Analyze Aspheric Lenses with OmniSurf or OmniSurf3D

Have you taken any good selfies lately? If you have, then you can thank an aspheric lens.  In fact, you can probably thank several of them.

An aspheric lens has a complex surface that departs from a basic spherical shape. A single asphere can replace a complex, multi-lens system, resulting in a smaller, lighter optical system. 

Apart from cell phones, aspheres are also responsible for advances in eyeglasses, contact lenses, telescopes, cameras and optical instrumentation.  We even find them in grocery store price scanners and the backup camera on your car.

But how do we analyze aspheric surfaces?

Because of their complexity, analyzing aspheres has long been the domain of expensive metrology software. But we are pleased to report that you can also analyze aspheric measurement data using OmniSurf or OmniSurf3D—in fact, it is a standard feature in both software pacakages!

The image below shows the setup screen for an aspheric surface in OmniSurf3D software: 

Digital Metrology Aspheric Lens Measurement with Omnisurf3D software

Both OmniSurf and OmniSurf3D include this intuitive interface for configuring the aspheric reference geometry. We included a number of tools to make the process quick, including the ability to cut and paste the asphere’s coefficients and scale the live preview. Since it’s easy to make a typo when entering the coefficients, the Equation Test provides a handy way to validate the equation on-the-fly, at any radius position.

Once you have defined the reference shape you can then view the “residual” surface (the difference between the measured data and the reference).  

The image below shows a measured aspheric surface in OmniSurf3D:

Digital Metrology Aspheric Measurement Raw Shape

Here is the residual surface, with the reference subtracted:  

Digital Metrology Aspheric Lens Measurement Residual Surface

In the residual data you can clearly see the fine machining marks left by the turning process. An engineer can use this information to fine-tune the manufacturing process.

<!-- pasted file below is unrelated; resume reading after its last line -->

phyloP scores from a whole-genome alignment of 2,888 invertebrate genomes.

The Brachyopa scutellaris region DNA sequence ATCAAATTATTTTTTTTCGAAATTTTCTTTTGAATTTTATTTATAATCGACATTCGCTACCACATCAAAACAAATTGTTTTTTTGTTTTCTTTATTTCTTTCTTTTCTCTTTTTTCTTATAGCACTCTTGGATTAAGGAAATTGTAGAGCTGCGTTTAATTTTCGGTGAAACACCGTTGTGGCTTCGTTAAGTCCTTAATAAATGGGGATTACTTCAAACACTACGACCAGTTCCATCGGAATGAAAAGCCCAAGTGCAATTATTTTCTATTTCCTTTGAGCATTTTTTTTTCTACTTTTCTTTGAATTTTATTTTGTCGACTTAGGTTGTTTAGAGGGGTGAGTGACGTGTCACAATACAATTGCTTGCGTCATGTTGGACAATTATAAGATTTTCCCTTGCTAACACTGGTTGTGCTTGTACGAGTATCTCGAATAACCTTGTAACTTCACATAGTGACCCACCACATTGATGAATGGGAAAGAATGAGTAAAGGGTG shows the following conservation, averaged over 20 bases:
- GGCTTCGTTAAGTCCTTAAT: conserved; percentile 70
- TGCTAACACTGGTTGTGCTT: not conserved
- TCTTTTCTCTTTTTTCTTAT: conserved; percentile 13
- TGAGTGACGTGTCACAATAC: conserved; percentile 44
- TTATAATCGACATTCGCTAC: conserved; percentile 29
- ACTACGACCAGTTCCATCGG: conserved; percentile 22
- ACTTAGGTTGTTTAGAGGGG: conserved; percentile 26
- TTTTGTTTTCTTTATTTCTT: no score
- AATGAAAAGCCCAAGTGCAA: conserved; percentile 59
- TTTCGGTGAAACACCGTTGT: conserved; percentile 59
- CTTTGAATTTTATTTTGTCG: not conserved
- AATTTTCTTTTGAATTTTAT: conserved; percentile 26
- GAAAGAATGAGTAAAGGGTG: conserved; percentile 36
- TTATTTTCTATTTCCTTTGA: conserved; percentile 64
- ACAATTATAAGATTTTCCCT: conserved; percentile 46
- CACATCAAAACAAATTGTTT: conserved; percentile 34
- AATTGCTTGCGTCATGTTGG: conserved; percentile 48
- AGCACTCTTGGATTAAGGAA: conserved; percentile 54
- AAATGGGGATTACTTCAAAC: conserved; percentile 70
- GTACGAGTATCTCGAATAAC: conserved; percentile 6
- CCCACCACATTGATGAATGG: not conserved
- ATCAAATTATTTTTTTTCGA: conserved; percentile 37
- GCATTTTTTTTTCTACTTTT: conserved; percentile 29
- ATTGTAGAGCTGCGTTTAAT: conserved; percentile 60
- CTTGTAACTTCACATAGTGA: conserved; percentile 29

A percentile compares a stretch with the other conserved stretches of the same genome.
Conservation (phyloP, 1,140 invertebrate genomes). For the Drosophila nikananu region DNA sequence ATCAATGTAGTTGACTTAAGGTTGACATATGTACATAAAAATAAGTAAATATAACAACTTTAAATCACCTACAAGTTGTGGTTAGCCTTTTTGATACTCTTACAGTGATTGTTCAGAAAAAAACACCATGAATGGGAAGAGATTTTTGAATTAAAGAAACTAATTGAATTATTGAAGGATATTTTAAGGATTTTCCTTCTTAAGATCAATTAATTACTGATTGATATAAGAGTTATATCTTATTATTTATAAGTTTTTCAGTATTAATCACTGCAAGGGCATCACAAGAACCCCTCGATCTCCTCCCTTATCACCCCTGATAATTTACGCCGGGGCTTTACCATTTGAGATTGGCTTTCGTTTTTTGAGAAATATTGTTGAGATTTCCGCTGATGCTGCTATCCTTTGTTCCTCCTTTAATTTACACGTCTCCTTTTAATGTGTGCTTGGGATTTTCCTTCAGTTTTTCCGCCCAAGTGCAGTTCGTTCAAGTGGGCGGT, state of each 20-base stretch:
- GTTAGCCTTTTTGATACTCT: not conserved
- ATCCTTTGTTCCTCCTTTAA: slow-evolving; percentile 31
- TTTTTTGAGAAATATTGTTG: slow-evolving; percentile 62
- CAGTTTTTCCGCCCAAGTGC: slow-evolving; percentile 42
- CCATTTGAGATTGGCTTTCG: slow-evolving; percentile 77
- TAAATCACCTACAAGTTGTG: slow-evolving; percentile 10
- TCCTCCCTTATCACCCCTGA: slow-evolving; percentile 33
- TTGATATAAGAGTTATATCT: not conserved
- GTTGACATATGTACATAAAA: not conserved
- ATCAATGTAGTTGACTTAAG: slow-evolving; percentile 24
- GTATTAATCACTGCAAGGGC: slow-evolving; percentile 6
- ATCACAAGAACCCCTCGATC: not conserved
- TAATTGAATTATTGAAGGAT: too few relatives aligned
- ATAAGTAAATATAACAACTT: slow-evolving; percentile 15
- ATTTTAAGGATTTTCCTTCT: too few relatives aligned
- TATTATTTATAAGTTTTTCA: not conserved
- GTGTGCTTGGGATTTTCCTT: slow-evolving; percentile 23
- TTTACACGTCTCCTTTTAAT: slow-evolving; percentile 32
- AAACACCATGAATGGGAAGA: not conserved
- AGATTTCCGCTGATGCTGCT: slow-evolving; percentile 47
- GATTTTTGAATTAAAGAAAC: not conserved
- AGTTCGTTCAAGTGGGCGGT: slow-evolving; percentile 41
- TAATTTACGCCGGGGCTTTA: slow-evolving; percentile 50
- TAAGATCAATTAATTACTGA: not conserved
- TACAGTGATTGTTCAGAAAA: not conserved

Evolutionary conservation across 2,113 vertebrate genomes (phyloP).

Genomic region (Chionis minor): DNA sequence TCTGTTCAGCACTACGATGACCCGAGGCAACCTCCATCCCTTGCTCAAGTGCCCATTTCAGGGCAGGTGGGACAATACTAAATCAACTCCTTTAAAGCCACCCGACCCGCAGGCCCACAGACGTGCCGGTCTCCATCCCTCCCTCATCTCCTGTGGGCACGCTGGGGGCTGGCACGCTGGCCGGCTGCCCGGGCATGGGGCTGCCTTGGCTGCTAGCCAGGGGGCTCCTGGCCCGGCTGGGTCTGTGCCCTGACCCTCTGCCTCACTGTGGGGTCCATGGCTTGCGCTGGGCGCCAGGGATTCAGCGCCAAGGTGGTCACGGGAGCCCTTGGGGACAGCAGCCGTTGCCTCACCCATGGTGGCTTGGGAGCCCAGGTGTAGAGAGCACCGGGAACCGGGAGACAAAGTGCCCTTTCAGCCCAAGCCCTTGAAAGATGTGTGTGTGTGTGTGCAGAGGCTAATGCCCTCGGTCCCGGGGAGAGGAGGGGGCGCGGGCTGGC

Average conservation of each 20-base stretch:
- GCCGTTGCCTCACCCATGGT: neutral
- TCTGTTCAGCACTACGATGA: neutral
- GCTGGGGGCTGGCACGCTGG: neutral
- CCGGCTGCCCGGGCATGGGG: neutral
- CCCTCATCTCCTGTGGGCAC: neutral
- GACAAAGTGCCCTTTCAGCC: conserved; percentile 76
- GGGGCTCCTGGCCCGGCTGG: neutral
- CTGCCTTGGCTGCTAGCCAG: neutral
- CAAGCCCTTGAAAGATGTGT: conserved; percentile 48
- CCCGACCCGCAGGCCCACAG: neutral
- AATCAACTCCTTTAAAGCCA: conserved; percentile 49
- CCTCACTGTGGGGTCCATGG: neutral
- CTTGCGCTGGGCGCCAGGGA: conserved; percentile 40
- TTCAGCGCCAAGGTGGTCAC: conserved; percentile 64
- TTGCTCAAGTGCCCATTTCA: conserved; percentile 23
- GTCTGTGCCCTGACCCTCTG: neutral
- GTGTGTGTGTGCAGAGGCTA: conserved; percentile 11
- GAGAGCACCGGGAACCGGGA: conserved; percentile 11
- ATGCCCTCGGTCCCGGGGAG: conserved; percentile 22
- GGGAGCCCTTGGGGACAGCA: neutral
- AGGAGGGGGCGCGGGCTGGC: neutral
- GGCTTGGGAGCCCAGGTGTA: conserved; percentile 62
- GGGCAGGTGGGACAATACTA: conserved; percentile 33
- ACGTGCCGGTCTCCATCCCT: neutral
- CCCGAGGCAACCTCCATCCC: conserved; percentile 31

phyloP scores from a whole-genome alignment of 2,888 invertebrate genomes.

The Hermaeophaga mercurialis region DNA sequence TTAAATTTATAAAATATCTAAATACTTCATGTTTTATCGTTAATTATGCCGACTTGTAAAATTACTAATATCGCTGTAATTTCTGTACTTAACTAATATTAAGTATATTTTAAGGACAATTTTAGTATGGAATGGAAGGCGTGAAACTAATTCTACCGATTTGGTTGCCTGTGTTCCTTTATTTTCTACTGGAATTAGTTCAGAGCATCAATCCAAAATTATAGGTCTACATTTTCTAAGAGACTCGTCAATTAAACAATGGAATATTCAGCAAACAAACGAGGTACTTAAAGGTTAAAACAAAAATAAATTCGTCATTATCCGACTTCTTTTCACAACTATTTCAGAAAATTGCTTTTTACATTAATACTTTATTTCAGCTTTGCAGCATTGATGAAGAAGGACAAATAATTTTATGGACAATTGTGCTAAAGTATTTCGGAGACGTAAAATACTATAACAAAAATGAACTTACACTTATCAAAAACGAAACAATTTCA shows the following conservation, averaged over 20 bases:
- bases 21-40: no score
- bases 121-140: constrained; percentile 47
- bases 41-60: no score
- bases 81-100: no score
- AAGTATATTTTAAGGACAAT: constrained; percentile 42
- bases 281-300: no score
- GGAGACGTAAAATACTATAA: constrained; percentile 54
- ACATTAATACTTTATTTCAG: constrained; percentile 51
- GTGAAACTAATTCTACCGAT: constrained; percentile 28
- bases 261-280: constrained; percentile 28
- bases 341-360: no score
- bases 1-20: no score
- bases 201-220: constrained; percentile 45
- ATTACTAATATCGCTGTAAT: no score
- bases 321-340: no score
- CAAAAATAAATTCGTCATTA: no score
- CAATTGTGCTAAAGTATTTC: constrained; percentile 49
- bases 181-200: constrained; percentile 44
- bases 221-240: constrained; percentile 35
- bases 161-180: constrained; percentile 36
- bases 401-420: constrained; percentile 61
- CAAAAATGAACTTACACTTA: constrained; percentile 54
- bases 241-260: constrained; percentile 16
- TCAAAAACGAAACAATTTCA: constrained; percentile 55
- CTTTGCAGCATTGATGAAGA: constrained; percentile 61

Automatically adjust the radius

For aspheres, a significant contributor to the residual form error can be due to an error in the base radius.  This can sometimes result from tooling wear. In these cases, the actual base radius is of interest.  To determine the actual base radius, the operator has to manually adjust the nominal radius and re-analyze the data until the residuals look acceptable.  This is a slow and difficult process.

Both OmniSurf and OmniSurf3D include a powerful, one-click “radius optimization” tool to automatically determine the aspheric radius based on the measured data. Here is a residual surface, calculated using the design radius:

Digital Metrology Asphere Measurement Poorly Fit Radius

Here is the same residual with the automatically optimized radius: 

Digital Metrology Asphere Measurement with Automatically Fit Radius

The flatter overall shape is indicative of a much better radius fit. This can be a major time-saver in a production or process development environment.

Export and filtering

OmniSurf and OmniSurf3D also make it easy to filter the data to analyze the roughness and form. In OmniSurf3D, the Zernike polynomial terms can be exported for further analysis and modelling.

Fast, affordable asphere analysis

Aspheric calculation is one of many advanced analyses that are included as part of our basic software. Check out all of the features and analyses on the OmniSurf or OmniSurf3D pages, or contact Digital Metrology to learn more.